Enhancing Computational Thinking in Information Science Engineering Education

Silvio Simani, Department of Engineering, University of Ferrara

In general, computational thinking is represented by a set of problem-solving strategies that includes the methods of expressing problems and the procedures leading to their solutions in a systematic way. In particular, with reference to Information and Communication Technologies, it involves the mental skills and techniques for designing algorithms that get computers do jobs for us, as well as the methodologies for explaining and interpreting the world as a complex of information processes.

Especially for the engineering community, computational thinking represents a key feature and a fundamental capability. Moreover, in this practitioner's area, the term should include the set of skills needed to transform real-life challenges into problems, which can be solved with the help of a computer, and to apply computer-based solutions to questions at hand. On one hand, this mindset is fundamental to almost every engineering task. On the other hand, teaching computational thinking represents the main challenge for engineer educators worldwide.

Therefore, when designing and implementing engineering courses and curricula, one has to consider an increasing number of skills and tasks. Information and Communication Technologies progress requires analysis, design, and creation of increasingly large and complex systems. Engineering working environments and tasks require interdisciplinary and multidisciplinary teams, as well as close communication between involved groups.

It is worth noting that the design of engineering courses and curricula must take these factors into careful consideration, whist the necessary skills must be implicitly or explicitly developed. Moreover, proper teaching techniques can enable students to develop or increase computational thinking through systematic introduction of simple and advanced computational tools, depending on the courses in the engineering curricula (Bachelor or Master Science degrees). In this way, the definition of suitable relationships among the courses in the engineering curricula enhances the application of the aforementioned principles to engineering courses themselves.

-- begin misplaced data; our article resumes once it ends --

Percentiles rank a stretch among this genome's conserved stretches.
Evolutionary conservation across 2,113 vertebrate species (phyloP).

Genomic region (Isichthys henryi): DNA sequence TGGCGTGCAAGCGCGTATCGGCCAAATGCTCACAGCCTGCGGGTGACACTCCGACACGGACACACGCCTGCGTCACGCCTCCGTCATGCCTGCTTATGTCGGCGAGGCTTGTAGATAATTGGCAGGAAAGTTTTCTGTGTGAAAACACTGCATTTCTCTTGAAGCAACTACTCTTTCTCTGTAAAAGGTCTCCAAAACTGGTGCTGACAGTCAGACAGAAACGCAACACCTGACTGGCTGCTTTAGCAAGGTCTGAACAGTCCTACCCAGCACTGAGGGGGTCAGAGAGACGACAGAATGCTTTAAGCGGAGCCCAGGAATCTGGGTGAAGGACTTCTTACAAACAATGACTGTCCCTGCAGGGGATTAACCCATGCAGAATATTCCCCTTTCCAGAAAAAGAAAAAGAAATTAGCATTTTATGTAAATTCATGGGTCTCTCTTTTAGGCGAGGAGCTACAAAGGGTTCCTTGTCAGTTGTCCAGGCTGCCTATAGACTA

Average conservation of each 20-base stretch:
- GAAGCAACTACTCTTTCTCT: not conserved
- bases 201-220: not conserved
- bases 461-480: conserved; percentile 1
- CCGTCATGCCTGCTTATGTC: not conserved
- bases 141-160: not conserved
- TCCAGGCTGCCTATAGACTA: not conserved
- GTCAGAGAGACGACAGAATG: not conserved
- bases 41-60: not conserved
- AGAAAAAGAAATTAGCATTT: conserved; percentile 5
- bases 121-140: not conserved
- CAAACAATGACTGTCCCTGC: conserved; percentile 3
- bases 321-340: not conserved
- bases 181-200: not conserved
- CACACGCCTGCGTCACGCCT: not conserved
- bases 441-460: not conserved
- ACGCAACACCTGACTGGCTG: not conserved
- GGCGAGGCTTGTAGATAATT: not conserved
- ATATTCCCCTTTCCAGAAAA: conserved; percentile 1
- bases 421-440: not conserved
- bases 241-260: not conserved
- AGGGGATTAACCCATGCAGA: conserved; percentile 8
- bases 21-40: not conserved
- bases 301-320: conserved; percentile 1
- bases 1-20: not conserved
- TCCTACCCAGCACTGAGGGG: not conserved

In particular for the Automatic Control area of Information Science engineering, simple strategies can be exploited for fostering computational thinking in education. Different teaching approaches can be used with reference to basic and elective courses of Automatic Control for BSc and MSc degrees. In particular, through the learned lessons and the experience acquired after years of teaching classes, the learning effectiveness can be enhance by exploiting three main tools.

The teaching activity must be supported by (i) a 'learning by doing' approach, which enhances the development of theoretical and practical skills proposed to the student at the same time. On the other hand, the use of (ii) 'real and realistic examples' taken from different engineering backgrounds helps to engage students and attract their interest towards difficult theoretical activities. Moreover, the design and the development of proper (iii) 'manual and semi-automated procedures' that are tailored to the considered application examples drive the students to learn the most appropriate engineering approach to solve practical problems.

Using proper software resources, such as MATLAB, which is a multi-paradigm numerical computing environment and proprietary programming language developed by MathWorks, can enhance the effective development of these teaching tools. In fact, MATLAB allows matrix manipulations, plotting of functions and data, implementation of algorithms, and creation of user interfaces, and interfacing with programs written in other languages. Although MATLAB is intended primarily for numerical computing, an optional toolbox allows the access to symbolic computing abilities. An additional package, Simulink, adds graphical multi-domain simulation and model-based design for dynamic and embedded systems.

In conclusion, the development of computational thinking can be enhanced by the introduction of an integrated use of the aforementioned teaching principles and computational tools intended to support the students in acquiring knowledge and developing problem-solving skills. At the same time, soft skills are also fostered to enhance communication and to improve the translation of real-world problems into the technical domain and technical issues back into common language.

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